All Software Architecture, All the Time
June 10-13, 2019
San Jose, CA
Please log in

A microservices murder mystery: Discover the root cause of an outage

Thomas Rampelberg (Buoyant)
11:00am–11:45am Thursday, June 13, 2019
Cloud native, Microservices
Location: 210 B/F
Secondary topics:  Best Practice

Who is this presentation for?

  • DevOps engineers, SREs, and developers



Prerequisite knowledge

  • A basic understanding of containers and Kubernetes

What you'll learn

  • Understand how service meshes work
  • Explore Linkerd
  • Learn how to discover the cause of an outage


When you’re operating multiple services, outages can feel like murder mysteries. Building out forensics tools such as monitoring and observability is essential. Unfortunately, it’s a real challenge to balance priorities between building new features and tools to help pinpoint root causes.

Linkerd 2.0 provides many of the tools you need to tame the chaos of operating microservices in a cloud native world. Because it’s a transparent proxy that runs alongside your application, there are no code changes required. It even comes with Prometheus to store the metrics for you and prebuilt Grafana dashboards to show exactly what’s important for your services—success rate, latency, and throughput.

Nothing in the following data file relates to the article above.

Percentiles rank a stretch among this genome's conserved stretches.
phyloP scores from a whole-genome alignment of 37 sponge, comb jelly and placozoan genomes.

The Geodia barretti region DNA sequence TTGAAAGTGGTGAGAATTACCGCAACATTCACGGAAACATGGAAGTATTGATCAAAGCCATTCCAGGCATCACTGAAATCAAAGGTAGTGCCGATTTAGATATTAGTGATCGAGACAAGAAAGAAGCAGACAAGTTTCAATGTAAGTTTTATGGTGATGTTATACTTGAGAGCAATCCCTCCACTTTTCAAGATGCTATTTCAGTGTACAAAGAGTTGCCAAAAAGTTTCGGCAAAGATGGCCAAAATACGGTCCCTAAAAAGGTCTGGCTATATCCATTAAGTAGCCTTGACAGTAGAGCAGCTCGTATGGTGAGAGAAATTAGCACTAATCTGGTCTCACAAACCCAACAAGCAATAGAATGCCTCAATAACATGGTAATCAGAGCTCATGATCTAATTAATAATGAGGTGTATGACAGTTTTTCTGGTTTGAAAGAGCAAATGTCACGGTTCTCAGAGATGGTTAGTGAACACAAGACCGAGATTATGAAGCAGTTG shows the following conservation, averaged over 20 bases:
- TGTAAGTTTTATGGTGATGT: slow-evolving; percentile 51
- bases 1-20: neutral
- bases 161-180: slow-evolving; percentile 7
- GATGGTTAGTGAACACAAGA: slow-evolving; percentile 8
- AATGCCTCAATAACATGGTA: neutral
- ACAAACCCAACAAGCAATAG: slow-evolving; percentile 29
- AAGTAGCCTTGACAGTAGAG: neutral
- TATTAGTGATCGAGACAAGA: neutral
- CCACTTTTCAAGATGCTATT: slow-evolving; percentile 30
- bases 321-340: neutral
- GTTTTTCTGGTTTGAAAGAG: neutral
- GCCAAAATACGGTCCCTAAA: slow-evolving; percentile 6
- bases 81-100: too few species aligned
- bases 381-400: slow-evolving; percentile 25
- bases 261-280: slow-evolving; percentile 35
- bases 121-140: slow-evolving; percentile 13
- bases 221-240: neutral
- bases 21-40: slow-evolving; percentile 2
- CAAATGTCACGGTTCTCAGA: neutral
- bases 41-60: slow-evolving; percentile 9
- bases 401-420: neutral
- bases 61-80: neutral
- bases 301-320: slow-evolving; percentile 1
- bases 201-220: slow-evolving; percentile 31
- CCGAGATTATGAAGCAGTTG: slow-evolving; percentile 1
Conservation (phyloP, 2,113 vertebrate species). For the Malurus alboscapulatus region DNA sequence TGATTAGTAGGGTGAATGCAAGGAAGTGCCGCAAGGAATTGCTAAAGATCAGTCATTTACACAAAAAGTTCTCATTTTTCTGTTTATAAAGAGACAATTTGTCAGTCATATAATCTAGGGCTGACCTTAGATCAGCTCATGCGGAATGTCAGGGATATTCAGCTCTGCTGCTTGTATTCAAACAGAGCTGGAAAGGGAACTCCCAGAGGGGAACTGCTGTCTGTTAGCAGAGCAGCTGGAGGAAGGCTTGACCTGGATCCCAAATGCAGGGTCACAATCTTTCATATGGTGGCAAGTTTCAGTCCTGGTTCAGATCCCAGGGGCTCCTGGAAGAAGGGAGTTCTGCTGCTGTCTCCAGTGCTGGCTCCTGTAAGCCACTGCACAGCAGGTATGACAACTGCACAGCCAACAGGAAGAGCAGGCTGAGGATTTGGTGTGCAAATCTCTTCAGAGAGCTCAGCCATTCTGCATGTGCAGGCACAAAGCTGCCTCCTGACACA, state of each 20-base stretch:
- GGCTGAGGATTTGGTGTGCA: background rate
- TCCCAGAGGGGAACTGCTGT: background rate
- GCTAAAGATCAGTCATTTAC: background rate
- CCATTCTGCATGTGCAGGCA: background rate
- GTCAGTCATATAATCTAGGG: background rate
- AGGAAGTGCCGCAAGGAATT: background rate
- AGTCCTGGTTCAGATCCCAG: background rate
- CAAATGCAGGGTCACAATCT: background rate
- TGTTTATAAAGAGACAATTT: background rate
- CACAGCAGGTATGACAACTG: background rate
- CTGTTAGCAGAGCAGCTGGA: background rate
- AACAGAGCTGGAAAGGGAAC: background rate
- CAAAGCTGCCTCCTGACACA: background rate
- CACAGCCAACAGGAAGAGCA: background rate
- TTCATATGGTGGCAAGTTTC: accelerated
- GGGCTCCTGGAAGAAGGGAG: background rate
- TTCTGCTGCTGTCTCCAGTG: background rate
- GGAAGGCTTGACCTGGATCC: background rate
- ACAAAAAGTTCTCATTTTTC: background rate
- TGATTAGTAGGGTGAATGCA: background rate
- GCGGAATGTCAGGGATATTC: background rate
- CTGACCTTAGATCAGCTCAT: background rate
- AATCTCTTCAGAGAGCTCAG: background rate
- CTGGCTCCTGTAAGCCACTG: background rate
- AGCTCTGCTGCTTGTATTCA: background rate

Thomas Rampelberg explains the benefits Linkerd offers, demos the installation of Linkerd on Kubernetes, and debugs a real-world problem. He digs into what functionality you can build on top of the tools provided by Linkerd, such as alerting and autoscaling. By the end he’ll have answered the following questions: What is a service mesh? How does a service mesh work? Why does my code not change? Who benefits from these tools? When do I need to add Linkerd to my services?

Code samples and resources will be provided.

Photo of Thomas Rampelberg

Thomas Rampelberg


Thomas Rampelberg is a software engineer at Buoyant. He’s made a career of building infrastructure software that allows developers and operators to focus on what’s important to them. Previously at Mesosphere, he helped create DC/OS, one of the first container orchestration platforms used by many of the Fortune 500. He has moved to the next big problem in the space: providing insight into what’s happening between services, improving reliability between them, and using best practices to secure the communication channels between them.